The Battle of Bodegraven in the Year 1025


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During the 11th century, the counts of Holland and the bishops of Utrecht were continuously on a war footing. The border between their territories ran through vast peat bogs and was not well defined. The counts often claimed lands that actually belonged to the bishop.
This tense situation climaxed in the year 1018, on July 29. Bishop Adelbold, with the help of his fellow-bishops and even troops from the German emperor Henry II, attacked count Dirk II in his stronghold in Vlaardingen. Despite their numerical preponderance, the attackers were defeated by the count of Holland.

In this same period, another, rather obscure, battle was fought near Bodegraven, about halfway between Vlaardingen and Utrecht. The root of this conflict is mentioned very briefly in only one contemporary source, which says that count Dirk usurped a feudal benefice that belonged to Utrecht. No date or year are given.
The actual Battle of Bodegraven is mentioned only three centuries later, by the chronicler Johannes de Beke. According to his Chronographia bishop Adelbold tried to recapture his possessions but he failed. Beke names several of the bishop’s men who perished in the attempt and he also gives the date of the battle: July 11, 1018.
If this were true, the Battle of Bodegraven would have taken place only a few weeks before the Battle of Vlaardingen. However, Beke’s date is very unlikely.

Beke is well known for his vivid descriptions of battle scenes, but he is not the most reliable medieval chronicler. His account of the events in the year 1018 is rather incoherent and not in line with the contemporary sources, which mention only one battle during that year. This Battle of Vlaardingen was initiated in April 1018, when the emperor decided that the insurgent count Dirk III should be punished. The next few months were used to set up the expedition to Vlaardingen and for the troops to assemble in the port of Tiel. It would be illogical if, in the middle of these preparations, one of the key players would attack the enemy all by himself.
Most modern historians agree that the Battle of Bodegraven must have taken place somewhere after 1018, but no exact year has been proposed do far.
The suggestion of the year 1025 in this article is based on an analysis of the participants that are named by Beke. Although his chronology is dubious, the names of the victims are probably derived from an authentic obituary from Utrecht.

The battle must have taken place in or before 1026 because Dirk III’s brother Sicco (died June 5, 1030) participated, and also Bishop Adelbold (died November 27, 1026). Furthermore, Adelbold’s successor Bernold made peace with the counts of Holland, shortly after his appointment in 1027.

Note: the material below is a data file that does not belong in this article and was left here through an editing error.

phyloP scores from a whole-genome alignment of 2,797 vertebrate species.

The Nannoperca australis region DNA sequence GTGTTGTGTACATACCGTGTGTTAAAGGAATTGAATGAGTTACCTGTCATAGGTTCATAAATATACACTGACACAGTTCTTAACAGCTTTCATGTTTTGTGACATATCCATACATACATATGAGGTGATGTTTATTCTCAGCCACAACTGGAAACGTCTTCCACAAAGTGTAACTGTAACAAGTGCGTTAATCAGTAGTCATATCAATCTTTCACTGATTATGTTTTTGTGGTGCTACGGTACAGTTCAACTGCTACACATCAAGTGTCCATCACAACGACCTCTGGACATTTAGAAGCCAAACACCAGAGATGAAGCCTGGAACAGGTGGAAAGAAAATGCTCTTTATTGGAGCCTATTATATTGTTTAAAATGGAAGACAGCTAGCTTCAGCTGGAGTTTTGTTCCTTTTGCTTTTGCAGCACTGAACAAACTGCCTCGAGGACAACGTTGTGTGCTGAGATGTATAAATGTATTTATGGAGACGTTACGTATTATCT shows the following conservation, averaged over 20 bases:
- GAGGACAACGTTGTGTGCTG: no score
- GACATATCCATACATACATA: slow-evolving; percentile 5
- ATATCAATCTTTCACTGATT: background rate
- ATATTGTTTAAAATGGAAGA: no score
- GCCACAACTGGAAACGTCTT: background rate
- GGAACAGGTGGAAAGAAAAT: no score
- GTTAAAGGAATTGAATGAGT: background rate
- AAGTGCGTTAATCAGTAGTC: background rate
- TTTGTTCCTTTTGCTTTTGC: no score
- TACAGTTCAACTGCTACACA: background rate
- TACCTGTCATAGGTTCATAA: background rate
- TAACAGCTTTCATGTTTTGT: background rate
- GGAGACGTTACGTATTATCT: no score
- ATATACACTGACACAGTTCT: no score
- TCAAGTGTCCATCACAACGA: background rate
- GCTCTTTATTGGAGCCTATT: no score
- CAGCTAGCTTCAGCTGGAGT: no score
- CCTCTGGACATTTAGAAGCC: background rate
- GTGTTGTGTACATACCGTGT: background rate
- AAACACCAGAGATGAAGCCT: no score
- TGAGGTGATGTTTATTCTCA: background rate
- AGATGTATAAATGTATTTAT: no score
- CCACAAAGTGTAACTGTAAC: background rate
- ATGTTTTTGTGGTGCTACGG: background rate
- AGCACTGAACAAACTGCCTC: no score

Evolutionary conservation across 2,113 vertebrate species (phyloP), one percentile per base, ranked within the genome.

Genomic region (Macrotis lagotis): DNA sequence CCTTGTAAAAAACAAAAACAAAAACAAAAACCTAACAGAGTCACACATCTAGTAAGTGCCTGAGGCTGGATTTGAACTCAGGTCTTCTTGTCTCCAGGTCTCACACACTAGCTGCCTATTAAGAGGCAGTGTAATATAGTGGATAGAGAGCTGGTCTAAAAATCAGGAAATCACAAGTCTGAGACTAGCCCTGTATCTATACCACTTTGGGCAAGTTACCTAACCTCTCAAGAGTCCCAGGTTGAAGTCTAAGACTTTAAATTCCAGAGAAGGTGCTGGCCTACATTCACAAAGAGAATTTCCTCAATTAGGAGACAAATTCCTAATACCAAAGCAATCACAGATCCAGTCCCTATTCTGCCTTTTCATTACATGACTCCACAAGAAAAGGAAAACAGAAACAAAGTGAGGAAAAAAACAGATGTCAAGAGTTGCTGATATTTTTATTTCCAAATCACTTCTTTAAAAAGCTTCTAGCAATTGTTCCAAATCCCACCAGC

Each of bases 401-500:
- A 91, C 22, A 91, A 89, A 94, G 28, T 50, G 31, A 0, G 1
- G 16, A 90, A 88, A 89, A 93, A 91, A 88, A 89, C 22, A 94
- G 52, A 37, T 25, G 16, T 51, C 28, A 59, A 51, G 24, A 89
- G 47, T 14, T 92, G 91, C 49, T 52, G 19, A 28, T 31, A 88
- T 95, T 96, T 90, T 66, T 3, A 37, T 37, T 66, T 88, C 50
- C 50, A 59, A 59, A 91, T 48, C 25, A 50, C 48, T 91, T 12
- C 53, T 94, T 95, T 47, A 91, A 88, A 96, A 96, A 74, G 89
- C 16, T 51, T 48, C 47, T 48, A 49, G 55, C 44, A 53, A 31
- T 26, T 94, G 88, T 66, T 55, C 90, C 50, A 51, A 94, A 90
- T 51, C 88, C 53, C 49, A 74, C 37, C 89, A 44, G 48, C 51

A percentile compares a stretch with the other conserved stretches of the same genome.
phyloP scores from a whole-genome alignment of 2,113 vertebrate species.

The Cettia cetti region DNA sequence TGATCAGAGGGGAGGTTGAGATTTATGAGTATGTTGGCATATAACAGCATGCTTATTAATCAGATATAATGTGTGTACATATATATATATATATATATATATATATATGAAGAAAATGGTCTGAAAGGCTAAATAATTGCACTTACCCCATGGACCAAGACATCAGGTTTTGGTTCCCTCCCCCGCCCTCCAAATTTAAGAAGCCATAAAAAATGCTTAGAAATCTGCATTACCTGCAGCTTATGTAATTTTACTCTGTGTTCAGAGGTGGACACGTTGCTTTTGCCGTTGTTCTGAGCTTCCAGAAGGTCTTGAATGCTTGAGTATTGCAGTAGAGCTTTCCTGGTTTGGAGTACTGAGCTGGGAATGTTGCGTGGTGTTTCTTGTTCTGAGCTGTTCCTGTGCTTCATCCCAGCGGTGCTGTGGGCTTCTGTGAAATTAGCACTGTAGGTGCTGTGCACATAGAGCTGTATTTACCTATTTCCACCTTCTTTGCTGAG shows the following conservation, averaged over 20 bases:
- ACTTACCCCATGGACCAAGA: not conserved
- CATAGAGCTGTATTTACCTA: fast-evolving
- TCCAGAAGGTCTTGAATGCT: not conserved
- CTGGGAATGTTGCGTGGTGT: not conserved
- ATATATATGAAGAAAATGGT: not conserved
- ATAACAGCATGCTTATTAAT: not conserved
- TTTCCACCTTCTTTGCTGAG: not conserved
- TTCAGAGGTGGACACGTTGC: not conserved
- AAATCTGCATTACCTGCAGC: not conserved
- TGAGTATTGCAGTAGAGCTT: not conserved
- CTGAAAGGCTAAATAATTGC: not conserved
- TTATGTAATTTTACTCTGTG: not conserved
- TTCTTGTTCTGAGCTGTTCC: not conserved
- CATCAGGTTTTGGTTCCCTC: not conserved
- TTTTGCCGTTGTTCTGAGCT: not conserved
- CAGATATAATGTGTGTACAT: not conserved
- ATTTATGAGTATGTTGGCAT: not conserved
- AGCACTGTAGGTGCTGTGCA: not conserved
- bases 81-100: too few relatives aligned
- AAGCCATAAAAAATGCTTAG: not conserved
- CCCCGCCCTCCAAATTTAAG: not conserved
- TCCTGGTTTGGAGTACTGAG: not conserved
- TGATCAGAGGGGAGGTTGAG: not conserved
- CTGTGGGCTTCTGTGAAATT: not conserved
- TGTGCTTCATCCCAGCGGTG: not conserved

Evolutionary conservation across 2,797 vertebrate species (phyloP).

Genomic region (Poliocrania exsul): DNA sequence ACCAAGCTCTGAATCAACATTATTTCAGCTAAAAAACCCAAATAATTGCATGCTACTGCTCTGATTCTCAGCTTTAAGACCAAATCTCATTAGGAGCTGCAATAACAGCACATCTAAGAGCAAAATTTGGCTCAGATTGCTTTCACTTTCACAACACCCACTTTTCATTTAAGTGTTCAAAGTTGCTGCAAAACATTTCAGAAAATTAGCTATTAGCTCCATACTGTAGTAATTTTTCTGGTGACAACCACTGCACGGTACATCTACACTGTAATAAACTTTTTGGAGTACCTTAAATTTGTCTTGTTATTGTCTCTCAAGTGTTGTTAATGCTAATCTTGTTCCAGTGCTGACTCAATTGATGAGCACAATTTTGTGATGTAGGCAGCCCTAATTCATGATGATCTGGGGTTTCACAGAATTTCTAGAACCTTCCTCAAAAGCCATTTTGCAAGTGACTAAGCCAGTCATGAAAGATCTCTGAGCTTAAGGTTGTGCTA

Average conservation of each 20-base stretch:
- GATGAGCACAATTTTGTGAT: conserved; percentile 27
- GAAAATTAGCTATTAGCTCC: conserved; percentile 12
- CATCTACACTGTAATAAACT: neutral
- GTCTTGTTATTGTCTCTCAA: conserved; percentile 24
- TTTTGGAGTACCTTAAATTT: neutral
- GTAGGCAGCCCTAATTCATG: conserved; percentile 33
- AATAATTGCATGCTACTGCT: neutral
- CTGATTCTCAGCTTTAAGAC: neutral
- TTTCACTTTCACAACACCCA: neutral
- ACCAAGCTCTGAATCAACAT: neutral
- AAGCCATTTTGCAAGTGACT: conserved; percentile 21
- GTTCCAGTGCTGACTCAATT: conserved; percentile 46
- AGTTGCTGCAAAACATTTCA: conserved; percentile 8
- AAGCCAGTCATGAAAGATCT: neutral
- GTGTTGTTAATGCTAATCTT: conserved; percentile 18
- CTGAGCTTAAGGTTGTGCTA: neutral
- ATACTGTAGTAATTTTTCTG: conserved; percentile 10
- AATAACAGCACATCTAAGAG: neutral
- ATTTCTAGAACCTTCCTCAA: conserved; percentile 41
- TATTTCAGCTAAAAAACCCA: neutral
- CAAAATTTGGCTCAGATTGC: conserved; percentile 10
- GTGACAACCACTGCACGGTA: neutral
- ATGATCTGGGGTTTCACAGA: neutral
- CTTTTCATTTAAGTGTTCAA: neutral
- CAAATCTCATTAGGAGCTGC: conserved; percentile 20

In Bodegraven, Adelbold received no help from the German monarch. This suggests that the battle was fought after the death of Emperor Henry II (July 13, 1024) and during the reign of King Conrad II. Bishop Adelbold had been a close ally of Henry II but he had opposed the election of Conrad II in March 1025.

Beke mentions a count Wiking who fell at Bodegraven. This name was rather unusual in the early 11th century. A noble man ‘Wiking’ signed several charters in the bishopric of Paderborn. His last appearance was on January 4, 1025. Bishop Meinwerc of Paderborn was related to the liegemen who held the Bodegraven area from the bishop of Utrecht. Another ‘Wickingus’ was guardian of Gelre for a period of 24 years. There is no record of his death, but his predecessor died either in 998 or 1001, so Wickingus must have died in 1022 or 1025. Maybe, a family-relationship existed between the Gelre dynasty and Bishop Meinwerc. Finally, a 17th-century historiographer produced a list of the dignitaries who were present at the consecration if the new Church of Saint Martin in Utrecht, on June 26, 1023. One of them was a Wiking from Gelre.
It suggested that the three Wikings from Paderborn, Gelre and Utrecht were one and the same person, who fought and died on the battlefield in Bodegraven. This would imply that the Battle of Bodegraven must be placed in the year 1025, probably on July 11.

The area that was at stake in the battle was not very large, but it had a strategical value, positioned directly along the river Rhine. From Bodegraven, the shipping traffic between Utrecht and the North Sea could be controlled.
It is interesting to note that on July 26 1025, two weeks after the proposed battle date, Bishop Adelbold visited King Conrad II and received confirmation of the privileges in Drenthe given to Utrecht by the former German king. It seems as if the bishop, immediately after the loss of Bodegraven, sought to ensure his position in other parts of the bishopric.

The full article was originally published in 2015 in Terra Nigra, magazin of Helinium, AWN (Archeologische Werkgemeenschap voor Nederland):
Nieuwenhuijsen, K., De Slag bij Bodegraven in het jaar 1025, Terra Nigra 190, 2015, p. 18-30.

Another article about the Battle of Bodegraven was published in March 2017 in Boreftse Berichten, the magazine of the Bodegraven Historical Society. This second article focusses on the question how the battle passed into oblivion.
Download the article from Boreftse Berichten as pdf-file (1 Mb)



© Dr. Kees C. Nieuwenhuijsen

home page: www.keesn.nl

Last update: March 3, 2017
Other webpages:
Lex Frisionum
Ewa ad Amorem
Battle of Vlaardingen 1018
The Comet in the Year 1018
The Assassination of Godfrey the Hunchback